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Rugrats in Paris

  the thundering herd
The Rugrats descend on Paris to right the wrongs of the Vichy government.

2000, Paramount
All Rights Reserved

Crawling back into theaters two years after the blockbuster success of their first feature film — Nickelodeon's "The Rugrats Movie" — Tommy, Phil, Lil, Angelica, and Chuckie return to the big screen in "Rugrats in Paris" (IMDb listing). Also returning are the unprecedented amount of toilet gags that should horrify America, and that comfortable animation style that looks awful. However both, like "The Rugrats" themselves, are accepted breaks from the norm in family entertainment. Done with charm and a sophistication, "Rugrats in Paris" is far more tolerable than it's predecessor, even rising to levels of parody and pacing that matches "The Simpsons."

Hey, it's hard not to love a animated children's film that opens with a parody of "The Godfather."

"Rugrats in Paris" takes the gang to France, where little Chuckie and his father visit a Parisian theme park in search of the new mother for the lonely little boy. Like any "Rugrat" adventure, or any kid's film in general, things go horribly wrong and the tykes are let loose to wreak havoc. The havoc is heralded by Baha Men's "Who Let the Dogs Out," a song with such an enormous following that all the children in attendance at my screening made sure to scream out a "Woof Woof!" when the cue came.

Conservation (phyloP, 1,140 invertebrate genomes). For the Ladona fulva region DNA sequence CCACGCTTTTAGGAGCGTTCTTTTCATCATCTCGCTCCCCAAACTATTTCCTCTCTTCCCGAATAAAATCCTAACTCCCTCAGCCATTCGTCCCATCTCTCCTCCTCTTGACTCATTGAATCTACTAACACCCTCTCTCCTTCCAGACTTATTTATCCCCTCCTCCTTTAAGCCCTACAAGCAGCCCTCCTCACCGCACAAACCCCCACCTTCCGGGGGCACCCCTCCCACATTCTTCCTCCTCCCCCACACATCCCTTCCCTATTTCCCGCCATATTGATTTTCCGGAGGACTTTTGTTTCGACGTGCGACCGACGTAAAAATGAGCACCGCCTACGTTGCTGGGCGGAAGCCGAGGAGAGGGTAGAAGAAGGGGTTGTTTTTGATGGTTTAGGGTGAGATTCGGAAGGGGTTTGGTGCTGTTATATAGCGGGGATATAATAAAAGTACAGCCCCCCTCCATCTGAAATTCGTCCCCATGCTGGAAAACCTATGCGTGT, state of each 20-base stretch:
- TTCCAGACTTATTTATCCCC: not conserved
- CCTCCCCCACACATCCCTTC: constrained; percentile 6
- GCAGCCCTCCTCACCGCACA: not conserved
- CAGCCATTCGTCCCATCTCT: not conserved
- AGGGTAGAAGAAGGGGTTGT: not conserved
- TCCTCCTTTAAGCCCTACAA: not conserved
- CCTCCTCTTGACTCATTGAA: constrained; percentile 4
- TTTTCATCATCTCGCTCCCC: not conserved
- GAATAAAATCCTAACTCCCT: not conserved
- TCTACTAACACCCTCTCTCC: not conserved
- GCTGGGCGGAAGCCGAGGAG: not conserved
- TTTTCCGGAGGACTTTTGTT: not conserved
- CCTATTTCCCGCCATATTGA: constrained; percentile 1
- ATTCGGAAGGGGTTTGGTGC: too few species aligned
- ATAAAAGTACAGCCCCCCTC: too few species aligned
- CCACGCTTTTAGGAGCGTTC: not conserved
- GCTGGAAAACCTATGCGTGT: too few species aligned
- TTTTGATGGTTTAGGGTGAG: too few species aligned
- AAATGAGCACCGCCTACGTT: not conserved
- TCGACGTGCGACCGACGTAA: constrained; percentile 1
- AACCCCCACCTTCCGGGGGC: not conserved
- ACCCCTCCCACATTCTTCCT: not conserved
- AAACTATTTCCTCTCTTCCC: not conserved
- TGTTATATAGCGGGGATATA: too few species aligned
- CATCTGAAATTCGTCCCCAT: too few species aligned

As these types of films go (and I have not seen the television series), I am continually impressed that "Rugrats" remains so intelligent, even as it revels in the flatulence jokes. It's a rather curious mixture that the creative team behind both "Rugrats" films pulls off with grace. "Paris" goes one further by retaining a delicate melancholy side with Chuckie's soft pain over the loss of his biological mother. This subplot leads to a remarkably conceived sequence where the two-year-old looks out the window on his airplane and watches the clouds in the sky form into moments he will never have with his deceased mother. It's a more honest moment than any live-action film has mustered recently. Extra credit goes to Christine Cavanaugh for her wonderful voice work as Chuckie.

For the kids, "Rugrats in Paris" is a no-brainer. A bright, funny romp that will please the fans of the show. For parents, the film is equally engaging. Maybe Disney should take some notes on how to create light, punchy distractions for the family.

Filmfodder Grade: B








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